Simple module to enable exposing functions over XML-RPC.
At it's core, django-rpcenable provides an XMLRPC entry point, along with a decorator that would allow you to expose your functions via XMLRPC and optionally log the calls made to them (and access the logs via the admin).
There are a few other features that you may choose to take advantage of:
- Asynchronous (threaded) execution of calls - the response is returned right away while a separate thread runs the functtion
- Stateless authentication with a pluggable "API User" model
- Making outgoing XMLRPC requests with logging
Put the 'rpcenable' folder on your PYTHONPATH. Add 'rpcenable' to the INSTALLED_APPS list. Run 'manage.py syncdb' to install the necessary tables.
Exposing functions via XMLRPC
To enable XMLRPC exposure of a function of yours, you need to:
- Add urls.py entries where you want to expose the XMLRPC functions:
(r'^rpc/$', rpcregistry.view), (r'^rpc/v(?P<prefix>\d+)/$', rpcregistry.view) # Add this line if you want to enable version prefix
- Decorate your fuction with the "@rpcregistry.register_rpc" decorator:
from rpcenable.registry import rpcregistry @rpcregistry.register_rpc def echo (var = ''): """ Accepts an optional argument, which is appended to the string "Server says: " """ return 'Server says: %s' % var
Built-in authentication - theory
While you are free to implement a completely custom authentication, django-rpcenable comes bundled with a ready-to-use, stateless authentication mechanism.
The built-in authentication relies a on having the clocks between the authenticated parries synchronized to a certain degree (+- 5 minutes by default).
The authentication also relies on having a configured Django Cache backend, which supports reliable expiration of cache objects. It is highly recommended to use Memcached for that purpose.
To be able to before the server, the client must:
- Know its own username and API Key (a shared secret between the client and the server)
- Generate a completely random string, called nonce. Minimal length: 16 characters by default
- Get the current timestamp (Unix time, integer)
- Generate a SHA-256 HMAC of its API key along with '%s;%s;%s' % (nonce, timestamp, username)
- Send over the 4 arguments (nonce, timestamp, username, signature) as the first argumens to the authenticated function
The above scheme allows for secure, stateless authentication between the client and the server.
Built-in authentication - practice
You first need to decide whether you would use the built-in APIUser class, or if you would like to use your own model that would represent the API Users.
In the former case you would not need to make any changes. If you would want to have your own model, then you will need to:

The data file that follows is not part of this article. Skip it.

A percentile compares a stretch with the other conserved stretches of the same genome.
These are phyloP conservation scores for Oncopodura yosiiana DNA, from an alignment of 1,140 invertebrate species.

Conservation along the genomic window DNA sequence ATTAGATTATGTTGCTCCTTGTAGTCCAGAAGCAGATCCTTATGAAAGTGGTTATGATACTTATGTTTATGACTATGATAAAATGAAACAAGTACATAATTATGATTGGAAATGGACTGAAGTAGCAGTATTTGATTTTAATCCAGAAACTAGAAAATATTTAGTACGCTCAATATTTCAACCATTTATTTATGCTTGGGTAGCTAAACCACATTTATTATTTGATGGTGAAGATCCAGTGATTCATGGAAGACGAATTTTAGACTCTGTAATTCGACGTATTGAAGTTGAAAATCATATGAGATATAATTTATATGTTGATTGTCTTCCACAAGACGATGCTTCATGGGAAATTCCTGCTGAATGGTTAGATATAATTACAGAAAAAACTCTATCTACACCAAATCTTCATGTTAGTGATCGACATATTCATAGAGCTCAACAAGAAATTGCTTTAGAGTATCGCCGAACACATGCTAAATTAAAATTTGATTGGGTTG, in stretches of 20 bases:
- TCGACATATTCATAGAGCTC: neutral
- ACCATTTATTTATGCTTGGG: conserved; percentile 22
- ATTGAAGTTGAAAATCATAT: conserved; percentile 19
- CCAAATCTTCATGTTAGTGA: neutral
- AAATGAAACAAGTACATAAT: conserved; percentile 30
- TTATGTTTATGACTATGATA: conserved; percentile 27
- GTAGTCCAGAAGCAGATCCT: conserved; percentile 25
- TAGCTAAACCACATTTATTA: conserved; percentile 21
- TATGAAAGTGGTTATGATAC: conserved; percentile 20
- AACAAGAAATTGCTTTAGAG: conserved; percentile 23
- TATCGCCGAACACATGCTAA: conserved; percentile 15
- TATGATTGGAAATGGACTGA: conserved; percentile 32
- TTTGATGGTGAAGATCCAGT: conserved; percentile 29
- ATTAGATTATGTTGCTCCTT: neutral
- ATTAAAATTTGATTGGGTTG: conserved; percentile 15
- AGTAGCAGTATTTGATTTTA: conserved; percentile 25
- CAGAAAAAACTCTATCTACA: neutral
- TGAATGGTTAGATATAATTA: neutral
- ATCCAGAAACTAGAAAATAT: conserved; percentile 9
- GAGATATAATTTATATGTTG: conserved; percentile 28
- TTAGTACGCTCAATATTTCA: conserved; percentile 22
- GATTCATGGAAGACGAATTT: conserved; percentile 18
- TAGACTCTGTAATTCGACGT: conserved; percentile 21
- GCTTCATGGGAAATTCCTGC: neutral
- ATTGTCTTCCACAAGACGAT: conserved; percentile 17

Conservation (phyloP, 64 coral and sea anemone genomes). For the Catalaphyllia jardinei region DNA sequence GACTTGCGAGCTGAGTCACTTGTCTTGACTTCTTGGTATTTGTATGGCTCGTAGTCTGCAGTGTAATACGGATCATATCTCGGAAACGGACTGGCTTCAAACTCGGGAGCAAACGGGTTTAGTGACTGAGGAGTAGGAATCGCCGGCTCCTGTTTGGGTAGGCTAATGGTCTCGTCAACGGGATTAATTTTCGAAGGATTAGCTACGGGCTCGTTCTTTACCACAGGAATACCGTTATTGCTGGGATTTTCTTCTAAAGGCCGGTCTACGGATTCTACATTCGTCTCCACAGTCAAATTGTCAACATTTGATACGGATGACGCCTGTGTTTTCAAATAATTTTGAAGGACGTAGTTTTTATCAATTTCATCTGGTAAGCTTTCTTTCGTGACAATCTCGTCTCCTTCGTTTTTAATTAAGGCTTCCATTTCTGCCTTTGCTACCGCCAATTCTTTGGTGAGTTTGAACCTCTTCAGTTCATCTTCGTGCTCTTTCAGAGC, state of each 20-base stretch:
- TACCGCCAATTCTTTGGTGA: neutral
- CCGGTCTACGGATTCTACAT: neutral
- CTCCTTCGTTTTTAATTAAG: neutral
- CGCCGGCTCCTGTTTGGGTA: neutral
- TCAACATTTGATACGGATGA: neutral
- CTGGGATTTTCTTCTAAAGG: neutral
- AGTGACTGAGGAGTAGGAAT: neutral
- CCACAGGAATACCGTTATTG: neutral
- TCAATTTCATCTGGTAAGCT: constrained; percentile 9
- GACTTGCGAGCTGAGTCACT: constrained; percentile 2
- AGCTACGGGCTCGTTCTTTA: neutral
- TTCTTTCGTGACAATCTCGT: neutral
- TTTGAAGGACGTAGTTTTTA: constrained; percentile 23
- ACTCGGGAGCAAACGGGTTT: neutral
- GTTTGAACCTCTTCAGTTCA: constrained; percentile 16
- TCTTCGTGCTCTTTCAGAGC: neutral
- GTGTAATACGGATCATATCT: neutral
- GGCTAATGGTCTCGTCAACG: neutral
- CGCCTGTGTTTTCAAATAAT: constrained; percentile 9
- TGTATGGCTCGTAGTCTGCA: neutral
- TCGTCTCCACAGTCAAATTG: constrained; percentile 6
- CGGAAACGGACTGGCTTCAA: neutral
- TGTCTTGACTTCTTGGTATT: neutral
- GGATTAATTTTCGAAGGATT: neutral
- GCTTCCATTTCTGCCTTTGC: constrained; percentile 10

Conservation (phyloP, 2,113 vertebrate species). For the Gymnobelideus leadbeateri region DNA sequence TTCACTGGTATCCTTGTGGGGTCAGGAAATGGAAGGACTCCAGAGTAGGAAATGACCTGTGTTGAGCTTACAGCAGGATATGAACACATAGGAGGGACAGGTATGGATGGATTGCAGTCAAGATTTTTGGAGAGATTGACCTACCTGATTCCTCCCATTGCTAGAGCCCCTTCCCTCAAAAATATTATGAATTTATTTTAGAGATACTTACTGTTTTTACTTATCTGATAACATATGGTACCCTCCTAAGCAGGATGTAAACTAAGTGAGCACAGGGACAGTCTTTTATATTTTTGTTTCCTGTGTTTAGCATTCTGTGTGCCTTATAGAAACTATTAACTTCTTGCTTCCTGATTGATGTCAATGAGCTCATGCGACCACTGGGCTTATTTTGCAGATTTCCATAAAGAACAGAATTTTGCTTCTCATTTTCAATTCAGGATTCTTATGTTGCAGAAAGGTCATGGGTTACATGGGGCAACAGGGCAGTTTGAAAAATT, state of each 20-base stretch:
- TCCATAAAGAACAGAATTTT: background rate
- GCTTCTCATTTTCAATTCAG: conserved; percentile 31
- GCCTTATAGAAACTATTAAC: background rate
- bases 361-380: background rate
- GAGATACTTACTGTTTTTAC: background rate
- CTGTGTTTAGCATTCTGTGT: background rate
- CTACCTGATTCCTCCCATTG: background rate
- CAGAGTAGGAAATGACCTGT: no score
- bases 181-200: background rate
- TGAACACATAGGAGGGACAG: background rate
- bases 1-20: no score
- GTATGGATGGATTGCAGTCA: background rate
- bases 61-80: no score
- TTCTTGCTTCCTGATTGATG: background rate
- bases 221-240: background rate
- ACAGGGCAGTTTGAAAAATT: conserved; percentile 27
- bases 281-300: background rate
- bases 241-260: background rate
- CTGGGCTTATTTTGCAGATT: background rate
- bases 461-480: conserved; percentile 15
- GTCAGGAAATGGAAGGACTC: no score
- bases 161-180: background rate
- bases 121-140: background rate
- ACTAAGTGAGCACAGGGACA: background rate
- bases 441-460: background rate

- Have that model inherit 'rpcenable.abstractmodels.BaseAPIUser':
from rpcenable.abstractmodels import BaseAPIUser class MyAPIUser(BaseAPIUser): ...
- Add a ModelAdmin instance for this model to admin.py. If there are no significat (field) changes, you could use the built-in ModelAdmin:
from rpcenable.abstractmodels import APIUserAdmin admin.site.register (MyAPIUser, APIUserAdmin)
- Add the Python Path to your model in settings.py:
RPCENABLE_USER_MODEL = 'mycustomapp.models.MyAPIUser' # Model to hook up the rpcenable.auth to
Once this is done, you can use the @rpcauth decorator to add authentication to your XMLRPC-exposed functions. Authenticated functions will automatically receive instance of the APIUser model as a first argument:
@rpcregistry.register_rpc @rpcauth def auth_echo (user, var = ''): """ Returns the + operation of the supplied argument. """ return 'User %s says: %s' % (user,var)
Run functions in the background
It is often desirable to have an API return a result right away, while having another thread do the heavy lifting in the background. Django-rpcenable comes with a helper decorator that allows you to do just that:
from rpcenable.async import postpone @postpone def do_heavy_call(some_arg): # do the heavy work here... @rpcregistry.register_rpc def heavy_call (input_arg): my_heavy_call (input_arg) # This part returns immediately after the jobs is pushed to a separate thread return "Heavy call scheduled."
If anything goes wrong while doing the heavy work, an email will be sent to the site administrators
Make external XMLRPC calls
Python comes fully equipped with an XMLRPC library that allows you to make external requests. Django-rpcenable builds on this functionality by adding:
- DB logging/Admin interface for the requests generated by the application
- Ability to easily use the same authentication scheme that is used for incoming calls
To use the outgoing XMLRPC requests, you will simply need to create an XMLRPC point.
from rpcenable.registry import XMLRPCPoint rpc = XMLRPCPoint('http://url.of.remote.rpc.service/') rpc.echo ('Hi!') # this will call the 'echo' method on the remote service
To enable seamless authentication, the XMLRPCPoint constructor accepts an optional param_hook function. You could hook them together like this:
from rpcenable.registry import XMLRPCPoint from rpcenable.auth import generate_auth_args # Param hook function to prepend the authentication arguments to a XMLRPC call param_hook = lambda x: generate_auth_args('MY_APIUSER', 'MY_APIKEY') + x # Shortcut for creating a usabel, authenticated XMLRPCPoint get_rpcpoint = lambda : XMLRPCPoint('http://url.of.remote.rpc.service/', param_hook=param_hook) authrpc = get_rpcpoint() authrpc.echo ('Hi!') # this will call the 'echo' method on the remote service, with prepended authentication params/signature
List of possible settings.py keys
# RPCEnable Settings RPCENABLE_USER_MODEL = 'mycustomapp.models.APIUser' # Model to hook up the rpcenable.auth to RPCENABLE_LOG_INCOMING = True # Whether to log incoming RPC requests to the database RPCENABLE_LOG_OUTGOING = True # Whether to log Outgoing RPC requests to the database